SID, in collaboration with the The Kofi Annan Foundation and with the support of the United Nations Democracy Fund (UNDEF), are hosting an online conference on 19-20 November exploring the state of democracy in East Africa in the context of the coronavirus pandemic – what challenges is the region facing and what opportunities could be identified particularly when it comes to protecting voters and protecting the vote?
Areas of Engagement
More than 500 organisations and academics from 87 countries, including the Society for International Development (SID), have issued a statement yesterday calling on the International Monetary Fund (IMF) to stop promoting austerity and instead support policies that advance gender justice, reduce inequality, and put people and planet first.
The session will feature:
Daniela Gabor (University of the West of England)
María José Romero (Eurodad)
Crystal Simeoni (Nawi – Afrifem Macroeconomics Collective)
Richard Montgomery (World Bank Executive Director, UK)
Discussant: Jennifer del Rosario-Malonzo (IBON International)
Moderator: Stefano Prato (Society for International Development)
This session will assess IFIs’ policies in contexts of crises and conflicts, mainly in the Mena Region, by examining the existing policies and their impact on inequality. It aims also to look into countries with ongoing IMF negotiations, in light of country specific contexts, such as the economic failure in Lebanon and the inability to negotiate, and the case of emergency lending in Egypt. Finally, it will assess IMF policies on a regional level as they relate to the effect of the pandemic.
As millions mobilize across the globe to demand urgent action to respond to the climate crisis, it is time to reset our societal relationship with nature. Despite our deep connection with the rest of our living environment, modern (Western) thinking and actions, including policy-making, treat humans and the rest of nature as two separate and independent spheres. But global warming and mass extinction force us to make a drastic change.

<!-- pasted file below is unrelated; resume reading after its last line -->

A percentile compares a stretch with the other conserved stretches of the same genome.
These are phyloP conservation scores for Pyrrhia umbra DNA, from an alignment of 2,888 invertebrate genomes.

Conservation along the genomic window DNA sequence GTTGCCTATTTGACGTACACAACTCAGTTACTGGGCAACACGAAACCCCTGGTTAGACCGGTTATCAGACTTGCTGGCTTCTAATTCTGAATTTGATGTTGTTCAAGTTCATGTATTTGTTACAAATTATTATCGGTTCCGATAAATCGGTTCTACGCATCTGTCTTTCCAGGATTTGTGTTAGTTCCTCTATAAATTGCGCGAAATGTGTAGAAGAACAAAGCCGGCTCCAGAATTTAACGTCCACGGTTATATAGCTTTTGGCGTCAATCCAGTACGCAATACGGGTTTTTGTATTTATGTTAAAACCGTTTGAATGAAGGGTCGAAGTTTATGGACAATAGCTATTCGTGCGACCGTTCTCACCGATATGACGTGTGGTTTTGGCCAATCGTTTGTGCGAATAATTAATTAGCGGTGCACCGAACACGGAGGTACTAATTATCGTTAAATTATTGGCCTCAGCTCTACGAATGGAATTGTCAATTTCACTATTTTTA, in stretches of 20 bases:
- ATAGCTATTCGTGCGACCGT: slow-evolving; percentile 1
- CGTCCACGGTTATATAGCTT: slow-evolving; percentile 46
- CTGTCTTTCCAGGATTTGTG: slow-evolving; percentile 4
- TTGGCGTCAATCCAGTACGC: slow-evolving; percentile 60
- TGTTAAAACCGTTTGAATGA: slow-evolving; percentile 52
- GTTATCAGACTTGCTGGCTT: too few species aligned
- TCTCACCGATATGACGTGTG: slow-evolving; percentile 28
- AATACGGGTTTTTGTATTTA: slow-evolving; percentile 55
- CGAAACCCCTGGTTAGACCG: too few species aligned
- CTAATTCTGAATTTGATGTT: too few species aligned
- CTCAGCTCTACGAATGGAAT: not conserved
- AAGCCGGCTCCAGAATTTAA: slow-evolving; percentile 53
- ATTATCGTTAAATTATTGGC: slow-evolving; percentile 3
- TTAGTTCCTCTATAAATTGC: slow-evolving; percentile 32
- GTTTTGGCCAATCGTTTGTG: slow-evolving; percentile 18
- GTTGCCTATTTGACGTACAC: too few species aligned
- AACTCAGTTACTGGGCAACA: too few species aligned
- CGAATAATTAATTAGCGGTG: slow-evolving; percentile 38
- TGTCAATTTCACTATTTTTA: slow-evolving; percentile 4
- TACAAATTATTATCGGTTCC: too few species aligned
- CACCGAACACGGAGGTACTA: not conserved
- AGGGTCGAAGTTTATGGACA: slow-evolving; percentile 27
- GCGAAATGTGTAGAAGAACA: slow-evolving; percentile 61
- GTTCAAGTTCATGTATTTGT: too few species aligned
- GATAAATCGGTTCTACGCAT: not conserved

After decades of de-regulation and privatisation policies around the world, private actors are playing increasing role in many sectors, from education and health, to water, food and housing.
The session will take place on Monday 28th of September at 8am (EDT) / 2pm (CET).
As the Covid-19 pandemic has exacerbated existing debt vulnerabilities and triggered a new debt crisis. Despite the urgency of the situation, the multilateral response has been insufficient and many challenges remain unaddressed. The session will discuss policy alternatives to address the debt problem in developing countries.
The Covid-19 pandemic has revealed to the world the central role of health in national and international policymaking. It has also cleared the ground from persisting market-driven ideologies in the way health is promoted and managed, consistently affirming one important and well-known reality, common to all nations on the planet: health is a governments’ strategic task that must be pursued in the public interest with responsibility and respect for its implications on society. Health and healthcare cannot be provided resorting to an extractive logic.
The Spotlight Report 2020 unpacks various features and amplifiers of the COVID-19 emergency and its inter-linkages with other crises. The report points out that even before COVID-19, many countries – especially in the global South - were in an economic crisis, characterized by contractionary fiscal policy, growing debt and austerity measures that made these countries more vulnerable to future crises. They are results of a dysfunctional system that puts corporate profit above the rights and well-being of people and planet.
In Recipe for disaster: The IMF and World Bank's role in the financialisation of food and agriculture, written for the Bretton Woods Project Spring Observer 2020, SID's policy researcher, Flora Sonkin, discusses how the process of financialisation has profoundly affecter food systems in recent decades, as financial actors and markets